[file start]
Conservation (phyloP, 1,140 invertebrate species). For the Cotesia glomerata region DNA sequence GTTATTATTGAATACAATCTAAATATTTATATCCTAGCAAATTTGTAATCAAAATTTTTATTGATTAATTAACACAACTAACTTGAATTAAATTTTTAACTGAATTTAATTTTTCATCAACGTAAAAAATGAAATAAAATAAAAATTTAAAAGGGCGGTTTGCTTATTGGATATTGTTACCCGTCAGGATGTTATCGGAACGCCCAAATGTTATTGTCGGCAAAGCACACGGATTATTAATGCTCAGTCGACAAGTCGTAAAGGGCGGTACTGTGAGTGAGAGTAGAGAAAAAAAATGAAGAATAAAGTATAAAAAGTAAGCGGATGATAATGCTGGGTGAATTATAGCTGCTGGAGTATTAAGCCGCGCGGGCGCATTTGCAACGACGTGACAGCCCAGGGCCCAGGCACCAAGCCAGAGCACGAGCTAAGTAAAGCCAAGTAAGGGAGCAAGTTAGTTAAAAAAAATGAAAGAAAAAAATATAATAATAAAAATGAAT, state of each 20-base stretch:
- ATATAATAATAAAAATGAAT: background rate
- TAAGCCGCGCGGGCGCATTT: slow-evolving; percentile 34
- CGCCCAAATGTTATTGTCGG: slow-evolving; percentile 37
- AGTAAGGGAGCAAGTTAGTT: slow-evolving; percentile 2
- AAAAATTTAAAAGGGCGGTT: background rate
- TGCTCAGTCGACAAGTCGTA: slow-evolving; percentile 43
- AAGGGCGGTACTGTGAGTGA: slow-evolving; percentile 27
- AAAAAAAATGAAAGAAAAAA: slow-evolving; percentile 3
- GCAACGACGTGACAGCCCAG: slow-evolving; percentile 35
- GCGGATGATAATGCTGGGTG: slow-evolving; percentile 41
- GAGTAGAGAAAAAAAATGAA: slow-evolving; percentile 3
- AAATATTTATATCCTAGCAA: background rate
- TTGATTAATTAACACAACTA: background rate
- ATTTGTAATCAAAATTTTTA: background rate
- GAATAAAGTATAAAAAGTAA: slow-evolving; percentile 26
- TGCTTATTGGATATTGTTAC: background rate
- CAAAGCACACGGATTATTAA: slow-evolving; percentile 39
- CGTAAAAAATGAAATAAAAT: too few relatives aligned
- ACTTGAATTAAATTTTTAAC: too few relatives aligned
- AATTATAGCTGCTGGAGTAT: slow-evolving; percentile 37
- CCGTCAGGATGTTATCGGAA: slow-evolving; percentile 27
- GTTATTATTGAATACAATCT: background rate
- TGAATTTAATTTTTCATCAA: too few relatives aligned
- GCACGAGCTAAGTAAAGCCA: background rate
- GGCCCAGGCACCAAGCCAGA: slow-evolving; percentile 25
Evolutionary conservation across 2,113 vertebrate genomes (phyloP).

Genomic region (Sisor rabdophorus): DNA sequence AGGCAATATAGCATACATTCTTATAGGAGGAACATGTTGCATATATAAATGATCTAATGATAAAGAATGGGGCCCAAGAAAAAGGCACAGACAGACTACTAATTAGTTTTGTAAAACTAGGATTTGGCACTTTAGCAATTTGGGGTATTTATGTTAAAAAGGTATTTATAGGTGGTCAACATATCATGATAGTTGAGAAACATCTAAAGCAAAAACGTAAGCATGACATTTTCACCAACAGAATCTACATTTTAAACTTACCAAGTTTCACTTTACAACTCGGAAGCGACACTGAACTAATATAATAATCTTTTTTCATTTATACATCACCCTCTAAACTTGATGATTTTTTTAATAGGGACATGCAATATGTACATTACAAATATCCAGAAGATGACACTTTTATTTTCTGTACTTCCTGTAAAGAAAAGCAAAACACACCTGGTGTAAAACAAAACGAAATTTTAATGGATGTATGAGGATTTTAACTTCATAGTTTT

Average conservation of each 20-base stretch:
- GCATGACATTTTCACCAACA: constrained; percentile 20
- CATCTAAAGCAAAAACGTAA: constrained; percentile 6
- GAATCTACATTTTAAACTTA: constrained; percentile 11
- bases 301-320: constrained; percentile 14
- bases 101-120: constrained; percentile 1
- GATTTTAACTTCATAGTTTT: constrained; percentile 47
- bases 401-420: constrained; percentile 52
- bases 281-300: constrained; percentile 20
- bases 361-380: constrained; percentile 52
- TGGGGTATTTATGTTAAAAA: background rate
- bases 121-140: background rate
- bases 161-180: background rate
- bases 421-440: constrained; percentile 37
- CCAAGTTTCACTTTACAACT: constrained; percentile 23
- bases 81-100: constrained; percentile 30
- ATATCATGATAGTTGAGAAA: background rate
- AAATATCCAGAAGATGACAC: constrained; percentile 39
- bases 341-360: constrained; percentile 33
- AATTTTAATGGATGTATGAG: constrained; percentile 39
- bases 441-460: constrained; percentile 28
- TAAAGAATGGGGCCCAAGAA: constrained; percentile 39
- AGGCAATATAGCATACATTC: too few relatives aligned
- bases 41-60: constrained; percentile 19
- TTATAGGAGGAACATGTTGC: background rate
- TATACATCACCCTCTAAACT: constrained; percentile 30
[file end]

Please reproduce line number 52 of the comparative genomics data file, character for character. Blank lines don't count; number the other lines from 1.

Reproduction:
- bases 41-60: constrained; percentile 19